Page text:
As always, please feel free to write to us at with any GNUish questions or suggestions for future installments.

FSF and other free software events

  • July 22-28, 2020, online, GUADEC 2020
  • October 18-20, 2020, Raleigh, NC, ATO
  • November 13-14, 2020, online, SeaGL

Thank GNUs!

We appreciate everyone who donates to the Free Software Foundation, and we'd like to give special recognition to the folks who have donated $500 or more in the last month.

This month, a big Thank GNU to:

  • Dario Armani
  • David Klann
  • Ken SENOO
  • Ron Hume

You can add your name to this list by donating at

GNU copyright contributions

Assigning your copyright to the Free Software Foundation helps us defend the GNU GPL and keep software free. The following individuals have assigned their copyright to the FSF (and allowed public appreciation) in the past month:

  • Bryan Wyatt (GDB, GCC, Binutils)
  • Dima Akater (Emacs)
  • James Thomas (Emacs)
  • John Ravi (GCC)
  • Juan Luis Rizos Garcia (Gnuastro)
  • Kevin Foley (Emacs)
  • Michael Builov (Gawk)
  • Michael Weghorn (GDB)
  • Naoya Yamashita (Emacs)
  • Nicolas Bértolo (Emacs)
  • Roland Coeurjoly (Emacs)
  • Stephen Casner (Binutils)
  • Yoosuk Sim (GCC)
  • Yuuki Harano (Emacs)

Want to see your name on this list? Contribute to GNU and assign your copyright to the FSF.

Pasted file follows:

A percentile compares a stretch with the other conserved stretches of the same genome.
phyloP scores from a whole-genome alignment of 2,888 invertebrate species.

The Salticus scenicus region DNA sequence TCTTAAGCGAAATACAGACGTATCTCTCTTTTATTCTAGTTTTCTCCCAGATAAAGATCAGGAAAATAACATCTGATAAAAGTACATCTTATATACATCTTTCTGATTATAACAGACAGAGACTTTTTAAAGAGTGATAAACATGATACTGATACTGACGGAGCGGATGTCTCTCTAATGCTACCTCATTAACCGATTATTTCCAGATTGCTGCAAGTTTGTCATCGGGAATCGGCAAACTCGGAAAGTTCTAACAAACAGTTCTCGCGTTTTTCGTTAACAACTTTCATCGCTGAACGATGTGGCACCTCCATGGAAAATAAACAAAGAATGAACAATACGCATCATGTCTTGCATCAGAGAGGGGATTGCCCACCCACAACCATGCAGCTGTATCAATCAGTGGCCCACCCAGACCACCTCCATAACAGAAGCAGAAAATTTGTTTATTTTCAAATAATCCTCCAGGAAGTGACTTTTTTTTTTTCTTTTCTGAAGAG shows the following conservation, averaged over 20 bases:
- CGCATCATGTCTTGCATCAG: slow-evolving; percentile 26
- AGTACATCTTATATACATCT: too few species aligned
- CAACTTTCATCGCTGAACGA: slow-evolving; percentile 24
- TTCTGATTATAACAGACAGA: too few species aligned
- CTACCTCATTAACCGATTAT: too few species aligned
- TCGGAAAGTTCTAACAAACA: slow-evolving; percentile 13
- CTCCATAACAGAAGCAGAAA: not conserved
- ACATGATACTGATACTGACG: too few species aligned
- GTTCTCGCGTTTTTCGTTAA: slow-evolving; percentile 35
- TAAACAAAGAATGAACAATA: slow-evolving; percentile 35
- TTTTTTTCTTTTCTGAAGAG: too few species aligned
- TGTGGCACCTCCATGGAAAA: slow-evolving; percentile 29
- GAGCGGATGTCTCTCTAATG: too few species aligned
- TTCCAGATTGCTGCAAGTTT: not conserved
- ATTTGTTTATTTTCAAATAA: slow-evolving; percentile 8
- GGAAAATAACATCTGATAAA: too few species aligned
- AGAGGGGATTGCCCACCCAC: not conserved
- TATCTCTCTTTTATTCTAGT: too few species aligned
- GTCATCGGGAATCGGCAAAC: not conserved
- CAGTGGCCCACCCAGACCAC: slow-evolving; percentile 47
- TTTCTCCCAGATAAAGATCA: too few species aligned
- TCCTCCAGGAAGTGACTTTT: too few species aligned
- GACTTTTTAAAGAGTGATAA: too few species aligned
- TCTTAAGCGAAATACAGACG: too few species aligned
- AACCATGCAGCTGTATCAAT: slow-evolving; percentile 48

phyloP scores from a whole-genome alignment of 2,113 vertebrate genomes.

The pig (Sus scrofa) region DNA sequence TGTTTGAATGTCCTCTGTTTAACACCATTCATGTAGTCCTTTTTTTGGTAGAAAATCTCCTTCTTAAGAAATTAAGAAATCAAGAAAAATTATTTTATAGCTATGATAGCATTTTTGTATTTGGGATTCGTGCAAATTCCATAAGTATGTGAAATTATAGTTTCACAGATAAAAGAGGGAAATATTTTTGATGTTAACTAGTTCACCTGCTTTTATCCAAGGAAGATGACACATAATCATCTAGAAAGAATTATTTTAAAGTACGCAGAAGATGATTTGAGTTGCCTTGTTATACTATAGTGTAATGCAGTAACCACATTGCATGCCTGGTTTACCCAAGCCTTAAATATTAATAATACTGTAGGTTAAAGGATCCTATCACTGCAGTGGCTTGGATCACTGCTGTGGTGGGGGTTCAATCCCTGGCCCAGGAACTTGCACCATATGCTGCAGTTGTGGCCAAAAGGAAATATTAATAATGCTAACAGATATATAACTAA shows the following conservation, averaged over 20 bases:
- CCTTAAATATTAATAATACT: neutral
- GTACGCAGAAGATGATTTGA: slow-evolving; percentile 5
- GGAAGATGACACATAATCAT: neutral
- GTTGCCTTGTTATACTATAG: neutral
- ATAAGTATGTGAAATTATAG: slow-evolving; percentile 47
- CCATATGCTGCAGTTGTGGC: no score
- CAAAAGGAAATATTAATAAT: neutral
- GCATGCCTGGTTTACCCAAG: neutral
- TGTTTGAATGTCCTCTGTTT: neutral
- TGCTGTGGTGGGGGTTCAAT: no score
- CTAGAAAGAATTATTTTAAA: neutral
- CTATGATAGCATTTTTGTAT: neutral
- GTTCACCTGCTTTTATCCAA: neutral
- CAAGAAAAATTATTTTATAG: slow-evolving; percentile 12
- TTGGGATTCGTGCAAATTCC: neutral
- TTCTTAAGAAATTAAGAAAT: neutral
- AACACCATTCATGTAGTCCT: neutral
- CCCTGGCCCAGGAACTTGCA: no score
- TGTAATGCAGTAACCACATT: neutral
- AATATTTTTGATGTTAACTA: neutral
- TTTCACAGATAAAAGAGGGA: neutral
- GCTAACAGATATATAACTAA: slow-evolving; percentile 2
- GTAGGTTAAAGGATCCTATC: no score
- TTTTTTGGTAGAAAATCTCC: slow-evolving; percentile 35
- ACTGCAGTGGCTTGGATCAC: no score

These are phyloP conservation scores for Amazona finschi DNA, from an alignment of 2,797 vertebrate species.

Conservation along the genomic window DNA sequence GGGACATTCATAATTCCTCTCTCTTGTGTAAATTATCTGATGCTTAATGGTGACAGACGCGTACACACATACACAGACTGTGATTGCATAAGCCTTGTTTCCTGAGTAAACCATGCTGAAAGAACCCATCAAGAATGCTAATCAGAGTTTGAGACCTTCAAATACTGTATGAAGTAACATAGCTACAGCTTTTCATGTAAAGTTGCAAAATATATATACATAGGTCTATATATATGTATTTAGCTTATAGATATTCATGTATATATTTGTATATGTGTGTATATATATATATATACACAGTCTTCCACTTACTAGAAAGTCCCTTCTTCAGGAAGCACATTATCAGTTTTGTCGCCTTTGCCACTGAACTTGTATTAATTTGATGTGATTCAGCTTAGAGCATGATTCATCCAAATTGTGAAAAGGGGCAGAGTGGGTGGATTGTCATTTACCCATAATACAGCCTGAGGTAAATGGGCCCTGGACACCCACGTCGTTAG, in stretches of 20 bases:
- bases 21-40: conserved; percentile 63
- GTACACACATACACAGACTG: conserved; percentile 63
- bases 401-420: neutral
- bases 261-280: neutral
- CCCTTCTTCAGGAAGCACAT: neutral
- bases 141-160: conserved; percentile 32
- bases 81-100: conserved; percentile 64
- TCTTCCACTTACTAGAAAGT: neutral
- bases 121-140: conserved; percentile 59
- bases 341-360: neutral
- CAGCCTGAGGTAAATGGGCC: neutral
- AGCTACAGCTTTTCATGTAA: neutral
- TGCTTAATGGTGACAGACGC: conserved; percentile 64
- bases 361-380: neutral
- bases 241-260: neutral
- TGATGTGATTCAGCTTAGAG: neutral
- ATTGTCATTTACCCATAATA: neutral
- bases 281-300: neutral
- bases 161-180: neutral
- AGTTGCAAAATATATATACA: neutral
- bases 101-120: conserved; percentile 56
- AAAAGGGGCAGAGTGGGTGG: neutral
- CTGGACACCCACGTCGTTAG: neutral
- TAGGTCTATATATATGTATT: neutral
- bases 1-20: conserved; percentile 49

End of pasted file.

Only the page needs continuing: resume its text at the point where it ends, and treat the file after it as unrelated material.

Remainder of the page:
Translations of the Free Software Supporter

El Free Software Supporter está disponible en español. Para ver la versión en español haz click aqui:

Para cambiar las preferencias de usuario y recibir los próximos números del Supporter en español, haz click aquí:{contact.contact_id}&{contact.checksum}

Le Free Software Supporter est disponible en français. Pour voir la version française cliquez ici:

Pour modifier vos préférences et recevoir les prochaines publications du Supporter en français, cliquez ici:{contact.contact_id}&{contact.checksum}

O Free Software Supporter está disponível em português. Para ver a versão em português, clique aqui:

Para alterar as preferências do usuário e receber as próximas edições do Supporter em português, clique aqui:{contact.contact_id}&{contact.checksum}

Take action with the FSF!

Contributions from thousands of individual members enable the FSF's work. You can contribute by joining at If you're already a member, you can help refer new members (and earn some rewards) by adding a line with your member number to your email signature like:

I'm an FSF member -- Help us support software freedom!

The FSF is always looking for volunteers ( From rabble-rousing to hacking, from issue coordination to envelope stuffing -- there's something here for everybody to do. Also, head over to our campaigns section ( and take action on software patents, Digital Restrictions Management (DRM), free software adoption, OpenDocument, and more.

Copyright © 2020 Free Software Foundation, Inc.

This work is licensed under the Creative Commons Attribution 4.0 Unported License. To view a copy of this license, visit